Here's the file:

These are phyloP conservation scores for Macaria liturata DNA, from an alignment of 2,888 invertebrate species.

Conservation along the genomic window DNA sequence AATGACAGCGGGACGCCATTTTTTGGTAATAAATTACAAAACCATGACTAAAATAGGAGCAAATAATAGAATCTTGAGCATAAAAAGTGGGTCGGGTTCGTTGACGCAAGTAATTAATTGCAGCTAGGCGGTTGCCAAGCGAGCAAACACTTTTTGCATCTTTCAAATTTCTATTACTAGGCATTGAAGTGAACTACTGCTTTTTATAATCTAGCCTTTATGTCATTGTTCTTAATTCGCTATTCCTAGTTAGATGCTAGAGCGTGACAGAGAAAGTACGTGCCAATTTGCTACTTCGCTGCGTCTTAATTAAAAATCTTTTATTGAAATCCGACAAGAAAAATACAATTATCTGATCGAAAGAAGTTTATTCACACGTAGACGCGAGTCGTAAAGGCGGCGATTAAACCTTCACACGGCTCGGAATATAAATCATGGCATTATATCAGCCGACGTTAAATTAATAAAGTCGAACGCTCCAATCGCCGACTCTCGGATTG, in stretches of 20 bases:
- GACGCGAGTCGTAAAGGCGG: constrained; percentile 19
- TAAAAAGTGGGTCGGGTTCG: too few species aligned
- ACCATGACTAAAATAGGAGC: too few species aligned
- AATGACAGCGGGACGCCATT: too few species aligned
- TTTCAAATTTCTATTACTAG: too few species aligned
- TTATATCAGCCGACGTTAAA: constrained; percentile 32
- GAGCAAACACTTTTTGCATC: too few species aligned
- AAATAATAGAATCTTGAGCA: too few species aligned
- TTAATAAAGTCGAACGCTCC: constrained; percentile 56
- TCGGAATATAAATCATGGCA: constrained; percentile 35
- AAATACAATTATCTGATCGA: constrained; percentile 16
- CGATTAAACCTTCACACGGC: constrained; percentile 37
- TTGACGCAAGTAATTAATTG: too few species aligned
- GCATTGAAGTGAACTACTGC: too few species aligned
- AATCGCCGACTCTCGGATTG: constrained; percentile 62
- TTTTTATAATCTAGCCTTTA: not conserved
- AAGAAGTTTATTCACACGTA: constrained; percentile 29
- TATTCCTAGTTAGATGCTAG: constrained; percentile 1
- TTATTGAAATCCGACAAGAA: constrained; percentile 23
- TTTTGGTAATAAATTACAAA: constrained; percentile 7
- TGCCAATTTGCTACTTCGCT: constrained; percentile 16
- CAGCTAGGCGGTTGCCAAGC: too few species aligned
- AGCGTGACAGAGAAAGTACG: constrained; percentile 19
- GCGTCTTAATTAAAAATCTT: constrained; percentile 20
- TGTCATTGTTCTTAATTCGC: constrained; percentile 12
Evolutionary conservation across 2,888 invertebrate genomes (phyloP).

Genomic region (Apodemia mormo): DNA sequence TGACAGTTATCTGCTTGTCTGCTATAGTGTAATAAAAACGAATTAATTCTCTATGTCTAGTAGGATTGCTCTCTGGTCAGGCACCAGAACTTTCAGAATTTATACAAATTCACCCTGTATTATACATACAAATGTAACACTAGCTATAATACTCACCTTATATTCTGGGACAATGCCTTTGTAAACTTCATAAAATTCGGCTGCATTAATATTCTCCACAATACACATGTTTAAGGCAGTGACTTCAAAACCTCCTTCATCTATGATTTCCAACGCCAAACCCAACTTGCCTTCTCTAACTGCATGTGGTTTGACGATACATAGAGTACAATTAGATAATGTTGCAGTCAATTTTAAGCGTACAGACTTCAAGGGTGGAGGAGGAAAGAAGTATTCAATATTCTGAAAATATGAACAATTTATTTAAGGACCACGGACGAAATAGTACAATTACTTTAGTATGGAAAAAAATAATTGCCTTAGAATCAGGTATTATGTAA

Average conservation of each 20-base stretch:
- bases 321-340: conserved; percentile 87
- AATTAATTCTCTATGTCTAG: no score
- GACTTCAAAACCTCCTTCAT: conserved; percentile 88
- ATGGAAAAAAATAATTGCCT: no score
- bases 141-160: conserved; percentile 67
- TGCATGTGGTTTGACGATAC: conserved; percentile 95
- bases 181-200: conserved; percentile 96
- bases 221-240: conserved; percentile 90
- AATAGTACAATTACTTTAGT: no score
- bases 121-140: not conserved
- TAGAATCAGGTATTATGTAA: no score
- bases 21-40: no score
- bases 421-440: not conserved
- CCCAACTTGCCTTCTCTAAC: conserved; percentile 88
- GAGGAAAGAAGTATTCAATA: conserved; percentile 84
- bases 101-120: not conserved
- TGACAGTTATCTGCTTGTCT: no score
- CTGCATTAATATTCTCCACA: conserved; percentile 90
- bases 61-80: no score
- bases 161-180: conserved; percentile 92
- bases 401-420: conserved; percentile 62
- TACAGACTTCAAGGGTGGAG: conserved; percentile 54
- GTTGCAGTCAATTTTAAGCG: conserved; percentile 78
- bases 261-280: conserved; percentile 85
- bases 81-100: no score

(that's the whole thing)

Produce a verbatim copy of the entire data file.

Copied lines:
These are phyloP conservation scores for Macaria liturata DNA, from an alignment of 2,888 invertebrate species.

Conservation along the genomic window DNA sequence AATGACAGCGGGACGCCATTTTTTGGTAATAAATTACAAAACCATGACTAAAATAGGAGCAAATAATAGAATCTTGAGCATAAAAAGTGGGTCGGGTTCGTTGACGCAAGTAATTAATTGCAGCTAGGCGGTTGCCAAGCGAGCAAACACTTTTTGCATCTTTCAAATTTCTATTACTAGGCATTGAAGTGAACTACTGCTTTTTATAATCTAGCCTTTATGTCATTGTTCTTAATTCGCTATTCCTAGTTAGATGCTAGAGCGTGACAGAGAAAGTACGTGCCAATTTGCTACTTCGCTGCGTCTTAATTAAAAATCTTTTATTGAAATCCGACAAGAAAAATACAATTATCTGATCGAAAGAAGTTTATTCACACGTAGACGCGAGTCGTAAAGGCGGCGATTAAACCTTCACACGGCTCGGAATATAAATCATGGCATTATATCAGCCGACGTTAAATTAATAAAGTCGAACGCTCCAATCGCCGACTCTCGGATTG, in stretches of 20 bases:
- GACGCGAGTCGTAAAGGCGG: constrained; percentile 19
- TAAAAAGTGGGTCGGGTTCG: too few species aligned
- ACCATGACTAAAATAGGAGC: too few species aligned
- AATGACAGCGGGACGCCATT: too few species aligned
- TTTCAAATTTCTATTACTAG: too few species aligned
- TTATATCAGCCGACGTTAAA: constrained; percentile 32
- GAGCAAACACTTTTTGCATC: too few species aligned
- AAATAATAGAATCTTGAGCA: too few species aligned
- TTAATAAAGTCGAACGCTCC: constrained; percentile 56
- TCGGAATATAAATCATGGCA: constrained; percentile 35
- AAATACAATTATCTGATCGA: constrained; percentile 16
- CGATTAAACCTTCACACGGC: constrained; percentile 37
- TTGACGCAAGTAATTAATTG: too few species aligned
- GCATTGAAGTGAACTACTGC: too few species aligned
- AATCGCCGACTCTCGGATTG: constrained; percentile 62
- TTTTTATAATCTAGCCTTTA: not conserved
- AAGAAGTTTATTCACACGTA: constrained; percentile 29
- TATTCCTAGTTAGATGCTAG: constrained; percentile 1
- TTATTGAAATCCGACAAGAA: constrained; percentile 23
- TTTTGGTAATAAATTACAAA: constrained; percentile 7
- TGCCAATTTGCTACTTCGCT: constrained; percentile 16
- CAGCTAGGCGGTTGCCAAGC: too few species aligned
- AGCGTGACAGAGAAAGTACG: constrained; percentile 19
- GCGTCTTAATTAAAAATCTT: constrained; percentile 20
- TGTCATTGTTCTTAATTCGC: constrained; percentile 12
Evolutionary conservation across 2,888 invertebrate genomes (phyloP).

Genomic region (Apodemia mormo): DNA sequence TGACAGTTATCTGCTTGTCTGCTATAGTGTAATAAAAACGAATTAATTCTCTATGTCTAGTAGGATTGCTCTCTGGTCAGGCACCAGAACTTTCAGAATTTATACAAATTCACCCTGTATTATACATACAAATGTAACACTAGCTATAATACTCACCTTATATTCTGGGACAATGCCTTTGTAAACTTCATAAAATTCGGCTGCATTAATATTCTCCACAATACACATGTTTAAGGCAGTGACTTCAAAACCTCCTTCATCTATGATTTCCAACGCCAAACCCAACTTGCCTTCTCTAACTGCATGTGGTTTGACGATACATAGAGTACAATTAGATAATGTTGCAGTCAATTTTAAGCGTACAGACTTCAAGGGTGGAGGAGGAAAGAAGTATTCAATATTCTGAAAATATGAACAATTTATTTAAGGACCACGGACGAAATAGTACAATTACTTTAGTATGGAAAAAAATAATTGCCTTAGAATCAGGTATTATGTAA

Average conservation of each 20-base stretch:
- bases 321-340: conserved; percentile 87
- AATTAATTCTCTATGTCTAG: no score
- GACTTCAAAACCTCCTTCAT: conserved; percentile 88
- ATGGAAAAAAATAATTGCCT: no score
- bases 141-160: conserved; percentile 67
- TGCATGTGGTTTGACGATAC: conserved; percentile 95
- bases 181-200: conserved; percentile 96
- bases 221-240: conserved; percentile 90
- AATAGTACAATTACTTTAGT: no score
- bases 121-140: not conserved
- TAGAATCAGGTATTATGTAA: no score
- bases 21-40: no score
- bases 421-440: not conserved
- CCCAACTTGCCTTCTCTAAC: conserved; percentile 88
- GAGGAAAGAAGTATTCAATA: conserved; percentile 84
- bases 101-120: not conserved
- TGACAGTTATCTGCTTGTCT: no score
- CTGCATTAATATTCTCCACA: conserved; percentile 90
- bases 61-80: no score
- bases 161-180: conserved; percentile 92
- bases 401-420: conserved; percentile 62
- TACAGACTTCAAGGGTGGAG: conserved; percentile 54
- GTTGCAGTCAATTTTAAGCG: conserved; percentile 78
- bases 261-280: conserved; percentile 85
- bases 81-100: no score